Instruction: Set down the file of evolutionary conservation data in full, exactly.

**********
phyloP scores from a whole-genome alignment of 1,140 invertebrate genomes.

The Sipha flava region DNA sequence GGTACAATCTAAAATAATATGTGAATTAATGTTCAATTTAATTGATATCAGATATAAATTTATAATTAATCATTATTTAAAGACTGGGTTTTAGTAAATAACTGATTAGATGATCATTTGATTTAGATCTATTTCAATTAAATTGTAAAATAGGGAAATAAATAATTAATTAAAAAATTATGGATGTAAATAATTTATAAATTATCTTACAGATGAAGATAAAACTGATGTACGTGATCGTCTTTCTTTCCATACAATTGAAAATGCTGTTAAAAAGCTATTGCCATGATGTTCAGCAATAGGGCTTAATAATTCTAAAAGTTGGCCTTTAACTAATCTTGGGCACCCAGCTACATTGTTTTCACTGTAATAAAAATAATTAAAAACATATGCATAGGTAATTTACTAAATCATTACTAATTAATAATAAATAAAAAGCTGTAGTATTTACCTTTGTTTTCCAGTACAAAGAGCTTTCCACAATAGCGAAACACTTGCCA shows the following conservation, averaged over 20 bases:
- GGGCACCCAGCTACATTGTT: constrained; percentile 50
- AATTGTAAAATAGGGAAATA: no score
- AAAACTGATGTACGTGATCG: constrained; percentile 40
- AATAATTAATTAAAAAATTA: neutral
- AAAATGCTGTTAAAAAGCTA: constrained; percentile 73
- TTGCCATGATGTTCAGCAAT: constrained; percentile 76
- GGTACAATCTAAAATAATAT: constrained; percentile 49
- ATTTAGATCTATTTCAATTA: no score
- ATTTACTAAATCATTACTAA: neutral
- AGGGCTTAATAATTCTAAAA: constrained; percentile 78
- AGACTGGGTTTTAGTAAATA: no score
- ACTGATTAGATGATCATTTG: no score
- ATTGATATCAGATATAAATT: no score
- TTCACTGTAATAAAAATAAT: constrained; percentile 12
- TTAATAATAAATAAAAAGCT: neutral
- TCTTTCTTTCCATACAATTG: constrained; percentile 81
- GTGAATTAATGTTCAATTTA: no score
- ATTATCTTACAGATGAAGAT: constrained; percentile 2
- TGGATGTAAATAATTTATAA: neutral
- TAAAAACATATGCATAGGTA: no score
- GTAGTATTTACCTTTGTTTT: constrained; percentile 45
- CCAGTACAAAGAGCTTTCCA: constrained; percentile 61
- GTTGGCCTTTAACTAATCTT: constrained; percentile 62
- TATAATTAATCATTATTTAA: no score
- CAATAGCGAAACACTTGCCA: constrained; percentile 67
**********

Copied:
phyloP scores from a whole-genome alignment of 1,140 invertebrate genomes.

The Sipha flava region DNA sequence GGTACAATCTAAAATAATATGTGAATTAATGTTCAATTTAATTGATATCAGATATAAATTTATAATTAATCATTATTTAAAGACTGGGTTTTAGTAAATAACTGATTAGATGATCATTTGATTTAGATCTATTTCAATTAAATTGTAAAATAGGGAAATAAATAATTAATTAAAAAATTATGGATGTAAATAATTTATAAATTATCTTACAGATGAAGATAAAACTGATGTACGTGATCGTCTTTCTTTCCATACAATTGAAAATGCTGTTAAAAAGCTATTGCCATGATGTTCAGCAATAGGGCTTAATAATTCTAAAAGTTGGCCTTTAACTAATCTTGGGCACCCAGCTACATTGTTTTCACTGTAATAAAAATAATTAAAAACATATGCATAGGTAATTTACTAAATCATTACTAATTAATAATAAATAAAAAGCTGTAGTATTTACCTTTGTTTTCCAGTACAAAGAGCTTTCCACAATAGCGAAACACTTGCCA shows the following conservation, averaged over 20 bases:
- GGGCACCCAGCTACATTGTT: constrained; percentile 50
- AATTGTAAAATAGGGAAATA: no score
- AAAACTGATGTACGTGATCG: constrained; percentile 40
- AATAATTAATTAAAAAATTA: neutral
- AAAATGCTGTTAAAAAGCTA: constrained; percentile 73
- TTGCCATGATGTTCAGCAAT: constrained; percentile 76
- GGTACAATCTAAAATAATAT: constrained; percentile 49
- ATTTAGATCTATTTCAATTA: no score
- ATTTACTAAATCATTACTAA: neutral
- AGGGCTTAATAATTCTAAAA: constrained; percentile 78
- AGACTGGGTTTTAGTAAATA: no score
- ACTGATTAGATGATCATTTG: no score
- ATTGATATCAGATATAAATT: no score
- TTCACTGTAATAAAAATAAT: constrained; percentile 12
- TTAATAATAAATAAAAAGCT: neutral
- TCTTTCTTTCCATACAATTG: constrained; percentile 81
- GTGAATTAATGTTCAATTTA: no score
- ATTATCTTACAGATGAAGAT: constrained; percentile 2
- TGGATGTAAATAATTTATAA: neutral
- TAAAAACATATGCATAGGTA: no score
- GTAGTATTTACCTTTGTTTT: constrained; percentile 45
- CCAGTACAAAGAGCTTTCCA: constrained; percentile 61
- GTTGGCCTTTAACTAATCTT: constrained; percentile 62
- TATAATTAATCATTATTTAA: no score
- CAATAGCGAAACACTTGCCA: constrained; percentile 67